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Review
, 26 (5), 667-76

Epigenetic Mechanisms Linking Early Nutrition to Long Term Health

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Review

Epigenetic Mechanisms Linking Early Nutrition to Long Term Health

Karen A Lillycrop et al. Best Pract Res Clin Endocrinol Metab.

Abstract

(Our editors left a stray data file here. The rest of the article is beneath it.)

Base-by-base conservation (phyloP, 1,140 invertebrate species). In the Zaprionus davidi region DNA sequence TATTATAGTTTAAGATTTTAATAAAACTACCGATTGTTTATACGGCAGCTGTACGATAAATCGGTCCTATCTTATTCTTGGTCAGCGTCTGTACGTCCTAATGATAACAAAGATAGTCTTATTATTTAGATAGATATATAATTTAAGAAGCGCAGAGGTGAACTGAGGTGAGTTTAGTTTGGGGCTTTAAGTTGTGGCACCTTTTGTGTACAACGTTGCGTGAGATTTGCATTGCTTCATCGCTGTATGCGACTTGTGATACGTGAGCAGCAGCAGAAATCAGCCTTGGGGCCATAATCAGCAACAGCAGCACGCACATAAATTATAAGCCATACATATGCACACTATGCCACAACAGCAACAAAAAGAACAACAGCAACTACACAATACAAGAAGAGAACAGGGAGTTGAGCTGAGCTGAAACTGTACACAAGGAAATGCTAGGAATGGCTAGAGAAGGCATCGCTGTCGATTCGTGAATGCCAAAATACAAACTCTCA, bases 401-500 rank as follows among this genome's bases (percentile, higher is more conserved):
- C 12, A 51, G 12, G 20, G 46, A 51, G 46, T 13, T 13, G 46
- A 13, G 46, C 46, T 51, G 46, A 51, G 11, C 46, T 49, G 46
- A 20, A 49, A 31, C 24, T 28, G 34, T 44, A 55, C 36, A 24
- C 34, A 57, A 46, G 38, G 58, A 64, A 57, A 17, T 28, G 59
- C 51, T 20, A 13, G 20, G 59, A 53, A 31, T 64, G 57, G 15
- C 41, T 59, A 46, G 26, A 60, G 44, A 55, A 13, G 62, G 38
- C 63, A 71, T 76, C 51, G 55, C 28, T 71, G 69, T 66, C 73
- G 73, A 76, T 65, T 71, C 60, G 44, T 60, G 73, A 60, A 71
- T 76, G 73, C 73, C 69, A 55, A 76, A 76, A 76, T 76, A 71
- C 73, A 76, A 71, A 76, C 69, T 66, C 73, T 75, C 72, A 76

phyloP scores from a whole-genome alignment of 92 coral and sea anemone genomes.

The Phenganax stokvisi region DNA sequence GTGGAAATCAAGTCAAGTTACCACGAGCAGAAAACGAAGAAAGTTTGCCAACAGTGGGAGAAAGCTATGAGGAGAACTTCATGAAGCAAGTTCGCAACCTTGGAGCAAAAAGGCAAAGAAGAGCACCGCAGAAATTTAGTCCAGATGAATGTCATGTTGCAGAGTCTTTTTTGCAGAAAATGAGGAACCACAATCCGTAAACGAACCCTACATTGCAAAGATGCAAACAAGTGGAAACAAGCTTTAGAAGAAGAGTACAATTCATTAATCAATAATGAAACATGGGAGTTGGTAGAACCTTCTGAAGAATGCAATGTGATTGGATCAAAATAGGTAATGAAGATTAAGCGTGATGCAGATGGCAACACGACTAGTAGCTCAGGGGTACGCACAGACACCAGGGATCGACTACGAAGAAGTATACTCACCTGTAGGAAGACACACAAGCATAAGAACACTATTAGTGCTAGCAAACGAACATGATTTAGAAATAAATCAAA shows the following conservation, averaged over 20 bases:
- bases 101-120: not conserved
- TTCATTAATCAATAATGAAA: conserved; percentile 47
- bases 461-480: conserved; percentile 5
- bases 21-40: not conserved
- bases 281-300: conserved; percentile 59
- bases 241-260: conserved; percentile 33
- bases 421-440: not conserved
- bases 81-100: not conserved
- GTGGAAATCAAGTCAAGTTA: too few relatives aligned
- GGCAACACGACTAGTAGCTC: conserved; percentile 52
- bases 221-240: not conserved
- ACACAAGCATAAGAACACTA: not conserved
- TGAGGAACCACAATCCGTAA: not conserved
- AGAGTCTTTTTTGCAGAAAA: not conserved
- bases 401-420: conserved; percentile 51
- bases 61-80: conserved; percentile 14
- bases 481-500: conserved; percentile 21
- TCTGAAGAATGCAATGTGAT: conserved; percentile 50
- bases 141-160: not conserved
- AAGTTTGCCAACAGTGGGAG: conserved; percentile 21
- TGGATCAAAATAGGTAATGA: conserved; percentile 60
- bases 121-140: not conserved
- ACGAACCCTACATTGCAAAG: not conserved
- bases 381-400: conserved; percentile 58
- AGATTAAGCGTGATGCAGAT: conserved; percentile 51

Traditionally it has been widely accepted that our genes together with adult lifestyle factors determine our risk of developing non-communicable diseases such as type 2 diabetes mellitus, cardiovascular disease and obesity in later life. However, there is now substantial evidence that the pre and early postnatal environment plays a key role in determining our susceptible to such diseases in later life. Moreover the mechanism by which the environment can alter long term disease risk may involve epigenetic processes. Epigenetic processes play a central role in regulating tissue specific gene expression and hence alterations in these processes can induce long-term changes in gene expression and metabolism which persist throughout the lifecourse. This review will focus on how nutritional cues in early life can alter the epigenome, producing different phenotypes and altered disease susceptibilities.

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